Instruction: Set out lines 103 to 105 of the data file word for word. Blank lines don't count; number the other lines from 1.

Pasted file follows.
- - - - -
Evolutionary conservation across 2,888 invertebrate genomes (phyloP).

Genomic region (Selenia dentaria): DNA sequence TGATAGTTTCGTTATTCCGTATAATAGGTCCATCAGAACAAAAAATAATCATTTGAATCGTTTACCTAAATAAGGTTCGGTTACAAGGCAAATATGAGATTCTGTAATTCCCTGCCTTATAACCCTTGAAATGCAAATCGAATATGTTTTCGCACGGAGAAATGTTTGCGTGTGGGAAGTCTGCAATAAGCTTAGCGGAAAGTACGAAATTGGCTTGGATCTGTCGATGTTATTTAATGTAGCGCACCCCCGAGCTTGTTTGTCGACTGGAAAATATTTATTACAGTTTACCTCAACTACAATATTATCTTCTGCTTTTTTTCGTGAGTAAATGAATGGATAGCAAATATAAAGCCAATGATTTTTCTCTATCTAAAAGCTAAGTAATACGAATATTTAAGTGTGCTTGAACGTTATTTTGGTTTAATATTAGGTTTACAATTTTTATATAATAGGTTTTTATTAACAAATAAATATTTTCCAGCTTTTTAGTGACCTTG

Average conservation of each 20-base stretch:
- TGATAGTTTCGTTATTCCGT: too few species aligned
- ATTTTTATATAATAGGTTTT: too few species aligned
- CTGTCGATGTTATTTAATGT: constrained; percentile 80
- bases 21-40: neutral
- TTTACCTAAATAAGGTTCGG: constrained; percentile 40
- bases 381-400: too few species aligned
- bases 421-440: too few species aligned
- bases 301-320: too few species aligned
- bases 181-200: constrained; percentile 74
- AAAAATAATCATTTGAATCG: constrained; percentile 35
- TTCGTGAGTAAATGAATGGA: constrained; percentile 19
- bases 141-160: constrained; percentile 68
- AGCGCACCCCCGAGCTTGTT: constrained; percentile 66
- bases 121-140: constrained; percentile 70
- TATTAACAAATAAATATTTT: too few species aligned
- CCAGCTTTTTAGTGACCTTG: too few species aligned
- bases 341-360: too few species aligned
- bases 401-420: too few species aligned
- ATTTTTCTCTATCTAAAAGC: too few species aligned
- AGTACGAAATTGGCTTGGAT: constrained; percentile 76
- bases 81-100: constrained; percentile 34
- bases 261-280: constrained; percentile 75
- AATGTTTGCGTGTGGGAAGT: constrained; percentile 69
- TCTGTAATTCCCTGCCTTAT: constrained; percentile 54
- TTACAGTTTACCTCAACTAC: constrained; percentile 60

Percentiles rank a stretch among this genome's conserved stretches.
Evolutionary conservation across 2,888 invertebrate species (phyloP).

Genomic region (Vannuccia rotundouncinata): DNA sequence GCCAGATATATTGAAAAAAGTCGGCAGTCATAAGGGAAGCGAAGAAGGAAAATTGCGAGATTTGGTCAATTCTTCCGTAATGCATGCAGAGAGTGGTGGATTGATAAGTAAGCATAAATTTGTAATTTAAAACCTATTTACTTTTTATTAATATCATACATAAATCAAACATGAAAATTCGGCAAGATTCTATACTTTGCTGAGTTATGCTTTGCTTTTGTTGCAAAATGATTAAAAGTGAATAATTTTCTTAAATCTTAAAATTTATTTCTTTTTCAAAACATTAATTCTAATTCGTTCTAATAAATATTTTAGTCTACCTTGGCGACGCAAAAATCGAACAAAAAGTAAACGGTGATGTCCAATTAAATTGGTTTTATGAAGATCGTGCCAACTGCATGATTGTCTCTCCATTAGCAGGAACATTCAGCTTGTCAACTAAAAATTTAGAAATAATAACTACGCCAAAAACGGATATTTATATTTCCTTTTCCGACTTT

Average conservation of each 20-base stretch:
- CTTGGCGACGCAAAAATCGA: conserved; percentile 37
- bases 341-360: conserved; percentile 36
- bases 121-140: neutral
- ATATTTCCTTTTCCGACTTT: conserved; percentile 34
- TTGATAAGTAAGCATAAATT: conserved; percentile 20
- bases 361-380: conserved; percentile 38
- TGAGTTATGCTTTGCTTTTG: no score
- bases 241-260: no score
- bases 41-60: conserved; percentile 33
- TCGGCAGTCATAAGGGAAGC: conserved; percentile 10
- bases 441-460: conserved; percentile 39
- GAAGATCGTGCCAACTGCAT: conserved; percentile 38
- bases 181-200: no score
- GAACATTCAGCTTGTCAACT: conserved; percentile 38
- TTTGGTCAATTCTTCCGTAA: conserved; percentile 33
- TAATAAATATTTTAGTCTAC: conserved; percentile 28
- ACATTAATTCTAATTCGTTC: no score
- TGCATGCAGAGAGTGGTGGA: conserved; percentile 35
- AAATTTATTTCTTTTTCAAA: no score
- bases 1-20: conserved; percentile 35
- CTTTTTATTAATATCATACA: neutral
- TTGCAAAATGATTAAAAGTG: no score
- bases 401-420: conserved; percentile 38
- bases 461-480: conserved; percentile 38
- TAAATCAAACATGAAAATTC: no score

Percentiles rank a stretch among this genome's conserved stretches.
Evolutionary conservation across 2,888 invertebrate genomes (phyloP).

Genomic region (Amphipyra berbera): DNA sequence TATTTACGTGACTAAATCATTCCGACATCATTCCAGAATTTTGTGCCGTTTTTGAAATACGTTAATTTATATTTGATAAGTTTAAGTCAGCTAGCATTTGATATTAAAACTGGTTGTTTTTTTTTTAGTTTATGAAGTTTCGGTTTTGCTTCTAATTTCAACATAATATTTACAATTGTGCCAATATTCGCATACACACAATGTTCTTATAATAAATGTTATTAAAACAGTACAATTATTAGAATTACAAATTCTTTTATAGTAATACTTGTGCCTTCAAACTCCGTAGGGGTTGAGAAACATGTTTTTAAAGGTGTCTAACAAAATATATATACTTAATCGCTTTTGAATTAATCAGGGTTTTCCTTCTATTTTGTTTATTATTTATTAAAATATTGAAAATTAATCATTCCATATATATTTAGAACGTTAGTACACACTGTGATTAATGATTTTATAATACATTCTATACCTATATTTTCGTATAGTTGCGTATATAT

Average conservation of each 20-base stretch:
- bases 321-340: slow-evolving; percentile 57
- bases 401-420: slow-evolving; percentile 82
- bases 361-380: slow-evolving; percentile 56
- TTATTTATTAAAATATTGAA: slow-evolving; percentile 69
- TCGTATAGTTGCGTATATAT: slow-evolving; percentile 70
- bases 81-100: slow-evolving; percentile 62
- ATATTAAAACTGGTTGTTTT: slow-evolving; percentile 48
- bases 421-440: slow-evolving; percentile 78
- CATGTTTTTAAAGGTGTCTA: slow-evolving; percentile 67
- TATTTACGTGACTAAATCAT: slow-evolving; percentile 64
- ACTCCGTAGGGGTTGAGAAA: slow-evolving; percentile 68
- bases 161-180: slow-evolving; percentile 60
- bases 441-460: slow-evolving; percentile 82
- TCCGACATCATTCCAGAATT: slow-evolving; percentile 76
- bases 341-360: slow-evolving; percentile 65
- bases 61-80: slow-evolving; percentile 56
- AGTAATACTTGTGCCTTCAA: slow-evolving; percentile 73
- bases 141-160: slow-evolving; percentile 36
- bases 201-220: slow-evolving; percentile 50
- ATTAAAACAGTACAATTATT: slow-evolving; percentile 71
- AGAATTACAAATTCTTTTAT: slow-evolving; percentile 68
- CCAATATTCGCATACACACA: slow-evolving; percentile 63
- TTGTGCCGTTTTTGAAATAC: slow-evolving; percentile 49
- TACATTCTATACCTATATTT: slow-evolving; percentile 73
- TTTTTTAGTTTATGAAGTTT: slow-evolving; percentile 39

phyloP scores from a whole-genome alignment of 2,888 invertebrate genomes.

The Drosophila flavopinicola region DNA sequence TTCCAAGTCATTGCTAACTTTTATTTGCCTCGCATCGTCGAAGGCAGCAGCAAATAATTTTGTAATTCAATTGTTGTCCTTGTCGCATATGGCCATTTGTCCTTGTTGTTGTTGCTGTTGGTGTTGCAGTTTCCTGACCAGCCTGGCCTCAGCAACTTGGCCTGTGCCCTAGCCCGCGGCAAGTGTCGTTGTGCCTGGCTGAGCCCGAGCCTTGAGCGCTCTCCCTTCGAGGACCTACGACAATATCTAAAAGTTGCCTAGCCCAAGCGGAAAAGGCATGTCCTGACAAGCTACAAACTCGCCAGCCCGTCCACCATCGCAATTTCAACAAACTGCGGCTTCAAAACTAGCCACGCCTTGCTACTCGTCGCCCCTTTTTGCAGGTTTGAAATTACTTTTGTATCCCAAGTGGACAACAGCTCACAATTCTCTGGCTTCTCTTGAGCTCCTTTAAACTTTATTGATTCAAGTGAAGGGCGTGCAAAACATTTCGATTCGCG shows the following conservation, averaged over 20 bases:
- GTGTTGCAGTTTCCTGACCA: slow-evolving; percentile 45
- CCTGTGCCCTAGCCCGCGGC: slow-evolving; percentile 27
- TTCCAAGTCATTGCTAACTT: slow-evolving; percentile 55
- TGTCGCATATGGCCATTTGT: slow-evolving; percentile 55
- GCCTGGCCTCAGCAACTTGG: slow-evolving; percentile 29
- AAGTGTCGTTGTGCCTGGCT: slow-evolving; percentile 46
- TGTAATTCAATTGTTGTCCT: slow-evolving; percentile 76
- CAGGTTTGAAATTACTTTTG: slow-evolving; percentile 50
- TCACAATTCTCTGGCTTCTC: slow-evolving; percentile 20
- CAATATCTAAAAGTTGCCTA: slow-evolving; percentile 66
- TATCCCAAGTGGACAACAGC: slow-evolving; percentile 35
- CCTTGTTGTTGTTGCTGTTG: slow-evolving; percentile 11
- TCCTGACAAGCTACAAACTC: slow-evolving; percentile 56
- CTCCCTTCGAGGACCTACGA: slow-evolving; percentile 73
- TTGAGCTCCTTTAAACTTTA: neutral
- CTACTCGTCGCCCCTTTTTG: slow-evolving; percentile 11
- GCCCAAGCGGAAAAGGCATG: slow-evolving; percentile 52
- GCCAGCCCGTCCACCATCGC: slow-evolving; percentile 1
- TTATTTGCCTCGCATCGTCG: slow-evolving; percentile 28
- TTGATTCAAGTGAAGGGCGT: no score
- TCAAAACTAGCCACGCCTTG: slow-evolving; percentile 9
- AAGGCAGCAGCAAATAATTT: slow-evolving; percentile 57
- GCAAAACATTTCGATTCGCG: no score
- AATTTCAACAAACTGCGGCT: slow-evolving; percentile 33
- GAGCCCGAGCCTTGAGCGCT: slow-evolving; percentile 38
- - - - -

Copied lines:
- TTGAGCTCCTTTAAACTTTA: neutral
- CTACTCGTCGCCCCTTTTTG: slow-evolving; percentile 11
- GCCCAAGCGGAAAAGGCATG: slow-evolving; percentile 52